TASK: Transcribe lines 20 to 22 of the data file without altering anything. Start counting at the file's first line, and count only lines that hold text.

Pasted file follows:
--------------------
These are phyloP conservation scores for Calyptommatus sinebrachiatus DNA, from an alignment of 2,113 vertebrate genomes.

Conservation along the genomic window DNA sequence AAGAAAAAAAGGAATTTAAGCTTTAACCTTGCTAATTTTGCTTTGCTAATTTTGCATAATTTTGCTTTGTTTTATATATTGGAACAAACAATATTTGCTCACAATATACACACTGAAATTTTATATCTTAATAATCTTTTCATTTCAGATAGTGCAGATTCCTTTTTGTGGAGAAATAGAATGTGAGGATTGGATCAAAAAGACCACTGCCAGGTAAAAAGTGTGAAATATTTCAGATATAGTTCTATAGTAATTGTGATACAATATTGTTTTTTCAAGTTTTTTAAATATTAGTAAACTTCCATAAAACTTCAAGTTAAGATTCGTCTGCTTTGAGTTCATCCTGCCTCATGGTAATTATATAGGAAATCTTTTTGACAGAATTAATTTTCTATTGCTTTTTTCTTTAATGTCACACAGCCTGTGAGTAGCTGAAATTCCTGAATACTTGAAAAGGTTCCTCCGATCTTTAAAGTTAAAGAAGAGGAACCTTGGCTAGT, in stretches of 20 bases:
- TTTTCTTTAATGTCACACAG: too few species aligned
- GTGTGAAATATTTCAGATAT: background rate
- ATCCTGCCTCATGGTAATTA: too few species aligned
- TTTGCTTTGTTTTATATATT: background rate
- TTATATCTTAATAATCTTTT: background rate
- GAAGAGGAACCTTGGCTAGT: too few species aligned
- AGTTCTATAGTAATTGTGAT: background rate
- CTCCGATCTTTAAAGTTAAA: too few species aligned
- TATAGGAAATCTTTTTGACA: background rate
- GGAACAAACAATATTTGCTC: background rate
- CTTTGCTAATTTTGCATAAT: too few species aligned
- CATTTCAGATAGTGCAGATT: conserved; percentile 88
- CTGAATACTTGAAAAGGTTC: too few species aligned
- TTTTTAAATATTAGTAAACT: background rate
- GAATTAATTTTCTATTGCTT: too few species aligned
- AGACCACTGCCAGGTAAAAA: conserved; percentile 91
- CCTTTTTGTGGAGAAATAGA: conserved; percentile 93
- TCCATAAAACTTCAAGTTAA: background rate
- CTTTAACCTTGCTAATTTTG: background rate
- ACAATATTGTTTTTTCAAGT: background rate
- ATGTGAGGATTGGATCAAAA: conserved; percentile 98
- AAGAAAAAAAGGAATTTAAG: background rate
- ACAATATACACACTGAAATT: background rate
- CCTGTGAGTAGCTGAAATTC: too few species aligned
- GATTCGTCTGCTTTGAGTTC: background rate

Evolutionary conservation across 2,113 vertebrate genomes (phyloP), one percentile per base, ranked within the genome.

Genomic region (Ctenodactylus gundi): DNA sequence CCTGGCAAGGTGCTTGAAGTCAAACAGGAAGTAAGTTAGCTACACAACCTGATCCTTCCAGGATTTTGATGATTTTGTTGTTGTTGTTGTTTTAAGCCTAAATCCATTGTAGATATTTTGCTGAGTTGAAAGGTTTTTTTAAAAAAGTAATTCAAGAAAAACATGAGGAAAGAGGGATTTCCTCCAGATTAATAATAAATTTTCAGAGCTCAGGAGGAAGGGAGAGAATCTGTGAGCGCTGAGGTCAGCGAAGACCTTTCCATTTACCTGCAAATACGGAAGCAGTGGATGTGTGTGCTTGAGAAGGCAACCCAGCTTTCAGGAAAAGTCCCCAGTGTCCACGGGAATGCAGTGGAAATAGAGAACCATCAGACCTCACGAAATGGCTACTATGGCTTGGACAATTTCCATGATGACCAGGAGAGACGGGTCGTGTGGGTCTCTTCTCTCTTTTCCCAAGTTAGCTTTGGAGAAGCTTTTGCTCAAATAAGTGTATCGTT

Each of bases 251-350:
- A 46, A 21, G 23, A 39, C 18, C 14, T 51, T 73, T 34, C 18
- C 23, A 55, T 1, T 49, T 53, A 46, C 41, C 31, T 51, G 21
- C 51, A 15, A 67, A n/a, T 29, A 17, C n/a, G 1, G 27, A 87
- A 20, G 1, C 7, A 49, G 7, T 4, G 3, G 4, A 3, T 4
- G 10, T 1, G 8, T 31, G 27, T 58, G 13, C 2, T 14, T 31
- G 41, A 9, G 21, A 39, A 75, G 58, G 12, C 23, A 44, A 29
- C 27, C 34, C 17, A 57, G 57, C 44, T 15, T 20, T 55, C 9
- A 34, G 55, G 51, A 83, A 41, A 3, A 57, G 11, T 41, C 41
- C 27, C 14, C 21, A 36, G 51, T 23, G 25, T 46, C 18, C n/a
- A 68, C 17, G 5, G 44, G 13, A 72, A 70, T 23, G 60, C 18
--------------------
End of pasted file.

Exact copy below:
- TCCATAAAACTTCAAGTTAA: background rate
- CTTTAACCTTGCTAATTTTG: background rate
- ACAATATTGTTTTTTCAAGT: background rate